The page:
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his throat, and ventures to begin. “Sir, I am sensible”(some titter near him)—“I am, Sir, sensible”—“Hear! hear!” (they cheer him.) Now bolder grown, for praise mistaking pother, teapots one arm, and spouts out with the other. "I am, Sir, sensible-I am, indeed—that, though—I should want-words—I must proceed; and, for the first time in my life I think-I think-that-no great orator-should shrink: —and, therefore,-Mr. Speaker-I for one—will speak out freely. Sir-I've not yet done. Sir, in the name of those
, enlightened men who sent me here to-speak for themwhy, then, to do my duty—as I said before-to my constituency-I'LL SAY NO MORE."
(See Tone Drill No. 105.) [Gasping indicates a struggle for breath. This spasmodic tone may be caused by overexertion or by a great mental shock or by a physical injury.]
Let me lie down
Let me lie down.
Dying at last !
Dying at last !
Great Heaven ! this bullet-hole gapes like a grave;
Our Father! our Father ! why don't you proceed ?
I am dying; bend down, till I touch you once more;
(See Tone Drill No. 140.) [Moaning manifests mental or physical pain, with exhaustion. It is agony in its weaker states. Sometimes there is unconsciousness. ]
Lady Macbeth in Her Sleep.
Yet here's a spot.
Out, damned spot! out, I say ! One: two: why, then 'tis time do do ’t. Hell is murky. Fie, my lord, fie! a soldier, and afеard? What need we fear who knows it, when none can call our power to account? Yet who would have thought the old man to have had so much blood in him?
The thane of Fife had a wife; where is she now? What, will these hands ne'er be clean? No more o' that, my lord, no more o' that: you mar all with this starting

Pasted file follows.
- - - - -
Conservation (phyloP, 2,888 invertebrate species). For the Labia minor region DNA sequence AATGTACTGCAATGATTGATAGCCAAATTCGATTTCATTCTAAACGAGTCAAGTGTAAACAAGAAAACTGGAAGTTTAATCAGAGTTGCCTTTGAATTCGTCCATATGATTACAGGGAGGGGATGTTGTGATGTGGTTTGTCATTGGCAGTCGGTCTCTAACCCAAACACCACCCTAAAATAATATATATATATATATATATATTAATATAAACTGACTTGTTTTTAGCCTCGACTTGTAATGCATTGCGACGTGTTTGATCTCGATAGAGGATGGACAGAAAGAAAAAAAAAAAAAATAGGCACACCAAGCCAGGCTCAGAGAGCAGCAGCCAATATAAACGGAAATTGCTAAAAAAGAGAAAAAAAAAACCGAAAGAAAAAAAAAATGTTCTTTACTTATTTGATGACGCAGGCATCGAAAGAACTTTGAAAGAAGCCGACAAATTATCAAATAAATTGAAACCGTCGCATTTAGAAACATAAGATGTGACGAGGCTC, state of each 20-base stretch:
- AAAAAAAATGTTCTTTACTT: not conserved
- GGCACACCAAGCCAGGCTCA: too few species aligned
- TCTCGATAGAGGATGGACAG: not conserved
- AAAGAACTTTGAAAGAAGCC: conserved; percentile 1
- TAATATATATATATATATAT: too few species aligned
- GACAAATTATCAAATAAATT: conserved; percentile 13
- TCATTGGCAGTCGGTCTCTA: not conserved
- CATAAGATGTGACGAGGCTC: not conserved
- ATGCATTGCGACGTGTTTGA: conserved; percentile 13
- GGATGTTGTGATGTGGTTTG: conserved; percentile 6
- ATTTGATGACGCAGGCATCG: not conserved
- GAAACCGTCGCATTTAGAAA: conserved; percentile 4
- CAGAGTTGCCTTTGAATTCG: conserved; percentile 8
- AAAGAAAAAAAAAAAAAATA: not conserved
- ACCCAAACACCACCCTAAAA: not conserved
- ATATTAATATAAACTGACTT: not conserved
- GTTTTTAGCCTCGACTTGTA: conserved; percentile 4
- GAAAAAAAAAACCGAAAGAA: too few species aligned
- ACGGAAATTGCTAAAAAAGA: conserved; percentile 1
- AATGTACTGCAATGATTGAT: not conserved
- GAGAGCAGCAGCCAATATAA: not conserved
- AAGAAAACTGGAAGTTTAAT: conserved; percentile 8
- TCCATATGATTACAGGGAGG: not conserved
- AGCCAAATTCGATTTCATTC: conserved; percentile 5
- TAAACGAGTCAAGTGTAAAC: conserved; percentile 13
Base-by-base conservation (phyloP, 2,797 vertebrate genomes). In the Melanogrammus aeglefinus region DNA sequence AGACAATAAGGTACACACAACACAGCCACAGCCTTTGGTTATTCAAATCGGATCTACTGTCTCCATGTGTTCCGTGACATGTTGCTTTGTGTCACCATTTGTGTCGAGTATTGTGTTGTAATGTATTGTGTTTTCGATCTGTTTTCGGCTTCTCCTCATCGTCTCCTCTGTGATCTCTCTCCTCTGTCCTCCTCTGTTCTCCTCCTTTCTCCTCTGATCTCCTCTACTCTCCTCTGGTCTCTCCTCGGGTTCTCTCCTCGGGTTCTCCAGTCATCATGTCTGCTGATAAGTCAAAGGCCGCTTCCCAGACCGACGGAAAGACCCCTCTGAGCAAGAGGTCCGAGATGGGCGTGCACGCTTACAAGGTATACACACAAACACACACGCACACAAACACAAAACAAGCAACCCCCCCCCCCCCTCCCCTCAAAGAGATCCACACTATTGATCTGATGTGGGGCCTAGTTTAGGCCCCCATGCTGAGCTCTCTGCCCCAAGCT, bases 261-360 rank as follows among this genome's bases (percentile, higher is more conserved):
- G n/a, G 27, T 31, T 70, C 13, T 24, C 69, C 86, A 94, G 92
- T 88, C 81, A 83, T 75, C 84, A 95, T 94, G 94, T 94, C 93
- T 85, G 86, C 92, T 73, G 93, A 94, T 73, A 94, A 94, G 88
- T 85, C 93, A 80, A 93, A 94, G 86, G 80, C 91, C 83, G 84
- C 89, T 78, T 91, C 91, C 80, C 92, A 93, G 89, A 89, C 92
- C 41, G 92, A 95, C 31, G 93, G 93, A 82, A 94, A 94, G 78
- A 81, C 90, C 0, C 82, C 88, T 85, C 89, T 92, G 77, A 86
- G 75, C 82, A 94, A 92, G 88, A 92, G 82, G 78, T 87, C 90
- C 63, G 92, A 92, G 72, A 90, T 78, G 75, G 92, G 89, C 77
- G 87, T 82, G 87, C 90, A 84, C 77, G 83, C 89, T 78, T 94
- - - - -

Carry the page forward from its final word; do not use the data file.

Here's the smell of the blood still: all the perfumes of Arabia will not sweeten this little hand. Oh, oh, oh!
Wash your hands; put on your nightgown; look not so pale: I tell you yet again, Banquo's buried; he cannot come out on 's grave. To bed, to bed; there's knocking at the gate: come, come, come, come, give me your hand: what's done cannot be undone: to bed, to bed, to bed.—Macbeth, v., 1.
TONE OF UPROAR.
(See Tone Drill No. 207.) [The tone of Uproar manifests great perturbation, commotion or turmoil. It is akin to Excitement.]
The War in Heaven.
Immediate in a flame
But they stood not long;
Uplifting bore them in their hands. Amaze,
- Paradise Lost, Book VI.
TONE OF CUNNING.
(See Tone Drills Nos. 96a, 37a, 204b.) [The tone of Cunning has in it Triumph, Exultation, and Carefulness; it manifests a subtle pride, bordering at times on fiendishness.]
The Telltale Heart.
EDGAR ALLAN POE.
True !-nervous—very dreadfully nervous I had been and am; but why, will you say that I am mad? Hearken ! and
observe how healthily—how calmly I can tell you the whole story.
It is impossible to say how first the idea entered my brain; but once conceived, it haunted me day and night. Object, there was none. Passion, there was none. I loved the old
He had never wronged me. He had never given me insult. For his gold I had no desire. I think it was his eye! yes, it was this! One of his eyes resembled that of a vulture—a pale-blue eye with a film over it. Whenever it fell upon me, my blood ran cold; and so by degrees—very gradually I made up my mind to take the life of the old man, and thus rid myself of the eye forever.
You fancy me mad. Madmen know nothing. But you should have seen me. You should have seen how wisely I proceeded--with what caution—with what foresight—with what dissimulation I went to work! I was never kinder to the old man than during the whole week before I killed him. Every night, about midnight, I turned the latch of his door and opened it-oh, so gently! and then, when I had made an opening sufficient for my head, I put in a dark lantern, all closed, closed so that no light shone out, and then I thrust in my head. Oh, you would have laughed to see how cunningly I thrust it in! I moved it slowly-very, very, slowly, so that I might not disturb the old man's sleep. Would a madman have been so wise as this? And then, when my head was well in the room, I undid the lantern cautiously-oh, so cautiously (for the hinges creaked). I undid it just so much that a single thin ray fell upon the vulture eye. And this I did for seven long nights-every night just at midnight—but I found the eye always closed; and so it was impossible to do the work; for it was not the old man who vexed me, but his evil eye.
Upon the eighth night I was more than usually cautious in opening the door. To think that there I was, opening the